Oh, but please stop asking about Nebraska. Every festival needs their misfire to make the other programming shine brighter, but Alexander Payne’s dull-as-dirt road trip through the Midwest—as seen through the caricatured relationship between cantankerous dad Bruce Dern and his quietly incensed son Will Forte—is the kind of condescending look at funny-looking, weird-talking Americana that gives New York aesthetes a bad name.
The 26-year-old Transformers star has thrown as many punches as he has parties, he has a rap sheet as long as his filmography, and when he’s not pissing off studio heads, he’s messing around with another guy’s girlfriend. But Shia LaBeouf may also be the most honest—and complex—actor/film director/musician alive. More than meets the eye? Damn right.
Shia LaBeouf , born June 11, 1986, is an American actor who became known among younger audiences as Louis Stevens in the Disney Channel series Even Stevens. LaBeouf received a Young Artist Award nomination in 2001 and won a Daytime Emmy Award in 2003 for his role. He made his film debut in Holes (2003), based on the novel of the same name by Louis Sachar. In 2004, he made his directorial debut with the short film Let’s Love Hate and later directed and shot the music video for “I Never Knew You” by rapper Cage.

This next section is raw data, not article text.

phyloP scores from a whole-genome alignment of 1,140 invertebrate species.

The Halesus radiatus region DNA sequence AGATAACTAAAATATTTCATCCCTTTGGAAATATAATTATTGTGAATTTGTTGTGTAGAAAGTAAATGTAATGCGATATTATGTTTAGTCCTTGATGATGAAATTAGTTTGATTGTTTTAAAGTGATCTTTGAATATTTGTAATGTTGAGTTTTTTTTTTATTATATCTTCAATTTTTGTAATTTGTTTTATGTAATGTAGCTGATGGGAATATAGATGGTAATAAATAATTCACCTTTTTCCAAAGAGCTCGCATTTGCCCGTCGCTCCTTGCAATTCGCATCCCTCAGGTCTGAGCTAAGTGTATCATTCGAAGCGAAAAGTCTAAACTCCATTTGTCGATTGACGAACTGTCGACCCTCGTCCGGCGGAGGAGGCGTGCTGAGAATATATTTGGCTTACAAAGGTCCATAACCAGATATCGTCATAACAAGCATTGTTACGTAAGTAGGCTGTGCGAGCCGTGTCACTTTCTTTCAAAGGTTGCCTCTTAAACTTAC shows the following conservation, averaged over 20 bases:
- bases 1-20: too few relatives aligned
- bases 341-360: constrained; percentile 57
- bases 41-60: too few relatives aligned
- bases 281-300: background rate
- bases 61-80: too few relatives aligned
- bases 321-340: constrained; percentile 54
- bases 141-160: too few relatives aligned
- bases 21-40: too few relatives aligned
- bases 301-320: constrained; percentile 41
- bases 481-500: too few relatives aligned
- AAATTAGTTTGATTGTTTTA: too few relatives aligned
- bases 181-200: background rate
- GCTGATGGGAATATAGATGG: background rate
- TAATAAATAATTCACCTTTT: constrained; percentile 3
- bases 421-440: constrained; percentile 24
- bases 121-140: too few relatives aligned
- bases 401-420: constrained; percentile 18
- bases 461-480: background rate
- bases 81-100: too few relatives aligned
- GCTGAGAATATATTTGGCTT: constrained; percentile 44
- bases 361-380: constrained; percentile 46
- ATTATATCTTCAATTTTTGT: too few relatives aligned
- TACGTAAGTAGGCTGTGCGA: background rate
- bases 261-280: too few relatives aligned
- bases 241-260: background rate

In 2007, LaBeouf starred in the lead role of the commercially successful films, Disturbia, and Surf’s Up. The same year he was cast in Michael Bay‘s science fiction film Transformers as Sam Witwicky, the main protagonist of the series. Despite mixed reviews, Transformers was a box office success and one of the highest grossing films of 2007. LaBeouf later appeared in it sequels Transformers: Revenge of the Fallen (2009) and Transformers: Dark of the Moon (2011), both also a box office success. In 2008, he played Henry “Mutt Williams” Jones III in Indiana Jones and the Kingdom of the Crystal Skull, the fourth film in the Indiana Jones franchise. The film was a critical and commercial success.